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## #1 2023-07-22 02:00:12

Hannibal lecter
Member Registered: 2016-02-11
Posts: 388

### finding a circle center using angle in a Semicircle (Thales' Theorem)

from this : https://www.mathsisfun.com/geometry/circle-theorems.html

my problem is when I draw a circle on a paper using circle template tool and trying to do these steps on MIF :

Finding a Circle's Center
finding as circles center
We can use this idea to find a circle's center:

draw a right angle from anywhere on the circle's circumference, then draw the diameter where the two legs hit the circle
do that again but for a different diameter
Where the diameters cross is the center!

I don't know how to draw a right angel from a circle circumference
how to know this angel would be 90 degree
is there any video illustrate these steps

Wisdom is a tree which grows in the heart and fruits on the tongue

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## #2 2023-07-22 05:45:51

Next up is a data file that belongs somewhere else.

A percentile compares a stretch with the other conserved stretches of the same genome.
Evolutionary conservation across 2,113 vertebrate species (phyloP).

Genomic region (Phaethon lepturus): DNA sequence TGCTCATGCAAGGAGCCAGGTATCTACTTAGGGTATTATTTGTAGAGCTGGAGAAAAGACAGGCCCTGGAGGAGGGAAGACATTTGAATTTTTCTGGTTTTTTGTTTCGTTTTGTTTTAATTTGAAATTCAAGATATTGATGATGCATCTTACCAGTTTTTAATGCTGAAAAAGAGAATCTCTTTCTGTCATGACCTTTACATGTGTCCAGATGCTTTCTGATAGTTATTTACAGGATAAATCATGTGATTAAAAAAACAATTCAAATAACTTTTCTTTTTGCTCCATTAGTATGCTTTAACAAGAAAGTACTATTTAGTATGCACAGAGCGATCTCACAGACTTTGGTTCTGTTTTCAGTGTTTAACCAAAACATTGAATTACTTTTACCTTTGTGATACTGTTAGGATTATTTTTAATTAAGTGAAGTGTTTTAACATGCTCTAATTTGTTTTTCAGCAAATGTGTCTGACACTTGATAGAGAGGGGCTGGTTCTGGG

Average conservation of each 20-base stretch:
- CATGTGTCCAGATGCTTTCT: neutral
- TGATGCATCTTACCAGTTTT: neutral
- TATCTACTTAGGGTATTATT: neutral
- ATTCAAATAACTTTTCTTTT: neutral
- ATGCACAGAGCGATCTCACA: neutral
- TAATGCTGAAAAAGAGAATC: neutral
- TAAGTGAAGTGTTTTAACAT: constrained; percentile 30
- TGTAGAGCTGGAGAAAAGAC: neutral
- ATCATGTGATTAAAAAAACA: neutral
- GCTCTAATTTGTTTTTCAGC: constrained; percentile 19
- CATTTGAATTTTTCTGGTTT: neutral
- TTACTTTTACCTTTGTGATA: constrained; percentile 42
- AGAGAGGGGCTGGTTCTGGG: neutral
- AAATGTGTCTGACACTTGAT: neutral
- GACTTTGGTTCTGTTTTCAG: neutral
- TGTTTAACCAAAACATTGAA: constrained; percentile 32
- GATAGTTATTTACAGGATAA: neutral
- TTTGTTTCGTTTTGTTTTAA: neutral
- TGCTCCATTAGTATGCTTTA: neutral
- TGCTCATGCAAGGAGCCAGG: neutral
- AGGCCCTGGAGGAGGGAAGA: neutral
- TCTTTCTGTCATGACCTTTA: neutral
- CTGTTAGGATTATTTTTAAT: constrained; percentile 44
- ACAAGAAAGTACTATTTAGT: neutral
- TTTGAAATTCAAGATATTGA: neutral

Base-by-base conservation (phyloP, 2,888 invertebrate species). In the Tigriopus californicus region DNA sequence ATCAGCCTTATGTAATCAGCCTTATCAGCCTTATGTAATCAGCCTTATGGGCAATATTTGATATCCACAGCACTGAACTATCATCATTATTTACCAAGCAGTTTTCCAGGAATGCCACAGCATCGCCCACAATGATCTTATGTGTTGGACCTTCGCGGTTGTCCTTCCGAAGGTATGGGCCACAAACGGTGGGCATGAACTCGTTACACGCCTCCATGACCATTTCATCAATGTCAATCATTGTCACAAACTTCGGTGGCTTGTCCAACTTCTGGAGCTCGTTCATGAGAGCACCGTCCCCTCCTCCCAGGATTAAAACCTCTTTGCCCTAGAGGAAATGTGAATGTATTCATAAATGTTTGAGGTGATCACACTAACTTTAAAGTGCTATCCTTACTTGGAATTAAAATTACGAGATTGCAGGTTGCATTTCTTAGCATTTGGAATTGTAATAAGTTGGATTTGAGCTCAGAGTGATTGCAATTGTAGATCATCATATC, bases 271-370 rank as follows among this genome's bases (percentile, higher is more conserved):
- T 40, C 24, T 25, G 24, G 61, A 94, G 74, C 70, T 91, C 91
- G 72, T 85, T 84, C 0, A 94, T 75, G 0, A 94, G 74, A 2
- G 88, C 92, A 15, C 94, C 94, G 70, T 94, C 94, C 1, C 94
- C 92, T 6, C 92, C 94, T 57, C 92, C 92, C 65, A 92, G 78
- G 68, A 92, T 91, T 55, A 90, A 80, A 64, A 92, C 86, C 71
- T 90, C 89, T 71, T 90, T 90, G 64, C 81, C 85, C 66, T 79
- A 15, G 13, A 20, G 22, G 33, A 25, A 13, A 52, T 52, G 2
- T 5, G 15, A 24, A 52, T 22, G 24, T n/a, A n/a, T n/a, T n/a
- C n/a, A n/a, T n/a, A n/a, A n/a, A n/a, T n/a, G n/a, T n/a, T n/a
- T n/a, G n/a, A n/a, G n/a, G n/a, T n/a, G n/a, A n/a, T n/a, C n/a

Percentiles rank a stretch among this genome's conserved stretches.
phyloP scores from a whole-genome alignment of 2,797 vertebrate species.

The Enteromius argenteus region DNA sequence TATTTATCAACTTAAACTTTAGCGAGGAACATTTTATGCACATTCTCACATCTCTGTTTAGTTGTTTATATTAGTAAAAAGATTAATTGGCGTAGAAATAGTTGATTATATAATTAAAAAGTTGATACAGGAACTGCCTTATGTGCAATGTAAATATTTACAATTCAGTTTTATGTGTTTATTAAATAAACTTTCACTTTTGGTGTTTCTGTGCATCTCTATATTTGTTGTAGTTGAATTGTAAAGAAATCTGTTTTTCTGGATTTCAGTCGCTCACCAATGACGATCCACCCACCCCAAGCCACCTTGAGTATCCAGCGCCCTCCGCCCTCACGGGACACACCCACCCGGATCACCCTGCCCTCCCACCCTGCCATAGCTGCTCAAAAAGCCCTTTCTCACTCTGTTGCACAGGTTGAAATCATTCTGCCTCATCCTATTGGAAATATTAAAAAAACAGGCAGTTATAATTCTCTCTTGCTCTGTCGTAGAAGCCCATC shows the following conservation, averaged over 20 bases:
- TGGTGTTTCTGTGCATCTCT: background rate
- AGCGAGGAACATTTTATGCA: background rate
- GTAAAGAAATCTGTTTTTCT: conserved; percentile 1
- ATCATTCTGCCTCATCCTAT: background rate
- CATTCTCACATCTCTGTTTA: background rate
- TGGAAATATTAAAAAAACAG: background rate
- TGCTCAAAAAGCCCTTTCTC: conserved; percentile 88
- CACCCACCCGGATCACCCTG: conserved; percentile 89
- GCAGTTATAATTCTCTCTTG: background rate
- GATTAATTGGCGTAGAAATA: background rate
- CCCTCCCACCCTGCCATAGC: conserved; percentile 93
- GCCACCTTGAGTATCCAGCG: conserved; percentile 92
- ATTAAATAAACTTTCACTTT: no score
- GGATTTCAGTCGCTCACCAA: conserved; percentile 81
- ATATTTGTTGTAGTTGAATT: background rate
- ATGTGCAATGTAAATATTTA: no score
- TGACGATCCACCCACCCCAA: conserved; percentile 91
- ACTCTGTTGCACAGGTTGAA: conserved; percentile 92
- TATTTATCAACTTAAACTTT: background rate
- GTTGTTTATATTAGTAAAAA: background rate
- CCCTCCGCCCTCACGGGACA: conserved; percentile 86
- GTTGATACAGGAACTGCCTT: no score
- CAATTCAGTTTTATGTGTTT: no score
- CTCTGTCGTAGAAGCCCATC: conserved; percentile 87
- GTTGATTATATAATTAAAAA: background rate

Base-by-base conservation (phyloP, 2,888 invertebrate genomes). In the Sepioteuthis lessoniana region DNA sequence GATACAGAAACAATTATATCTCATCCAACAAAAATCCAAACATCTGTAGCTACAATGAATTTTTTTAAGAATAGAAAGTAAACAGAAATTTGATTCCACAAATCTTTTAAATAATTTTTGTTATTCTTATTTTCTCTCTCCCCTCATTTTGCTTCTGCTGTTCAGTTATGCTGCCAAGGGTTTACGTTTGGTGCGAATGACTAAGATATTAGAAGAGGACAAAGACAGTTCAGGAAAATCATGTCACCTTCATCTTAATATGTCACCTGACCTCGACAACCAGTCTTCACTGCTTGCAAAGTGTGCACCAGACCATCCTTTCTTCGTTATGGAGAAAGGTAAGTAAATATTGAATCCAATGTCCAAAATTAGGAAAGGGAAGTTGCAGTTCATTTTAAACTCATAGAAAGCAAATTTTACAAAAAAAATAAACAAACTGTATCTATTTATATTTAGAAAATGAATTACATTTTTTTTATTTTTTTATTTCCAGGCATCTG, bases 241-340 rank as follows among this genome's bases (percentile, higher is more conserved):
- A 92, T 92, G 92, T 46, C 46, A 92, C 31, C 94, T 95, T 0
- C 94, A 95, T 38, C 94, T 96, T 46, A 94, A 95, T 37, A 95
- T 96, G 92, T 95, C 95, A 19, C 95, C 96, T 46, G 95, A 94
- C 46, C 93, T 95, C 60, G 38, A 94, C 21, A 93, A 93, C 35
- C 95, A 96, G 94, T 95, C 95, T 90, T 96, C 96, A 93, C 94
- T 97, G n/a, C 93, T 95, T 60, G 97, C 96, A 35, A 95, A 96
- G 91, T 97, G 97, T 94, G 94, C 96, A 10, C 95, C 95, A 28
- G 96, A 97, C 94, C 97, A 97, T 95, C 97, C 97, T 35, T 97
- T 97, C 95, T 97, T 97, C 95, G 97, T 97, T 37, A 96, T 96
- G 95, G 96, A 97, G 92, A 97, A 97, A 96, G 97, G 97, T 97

Novice
Registered: 2023-07-22
Posts: 5

### Re: finding a circle center using angle in a Semicircle (Thales' Theorem)

In the realm of geometry, the exploration of theorems and principles has led to astounding revelations about the relationships between shapes and figures. One such remarkable theorem is Thales' Theorem, an elegant concept that involves semicircles and provides a unique method for finding the center of a circle. Understanding the intricacies of Thales' Theorem not only enriches our knowledge of geometry but also finds practical applications in various fields, from engineering to architecture. In this article, we will unravel the beauty of Thales' Theorem and delve into its step-by-step method for finding the elusive circle center within a semicircle.

Thales' Theorem Explained:
To comprehend Thales' Theorem, we must delve into the geometric insight of the ancient mathematician Thales of Miletus. The theorem states that if a triangle is inscribed in a semicircle, and one of its vertices lies on the semicircle's diameter, then the angle opposite the diameter is a right angle. This fundamental property of a semicircle forms the foundation of Thales' Theorem, revealing the inherent connections between angles and circles.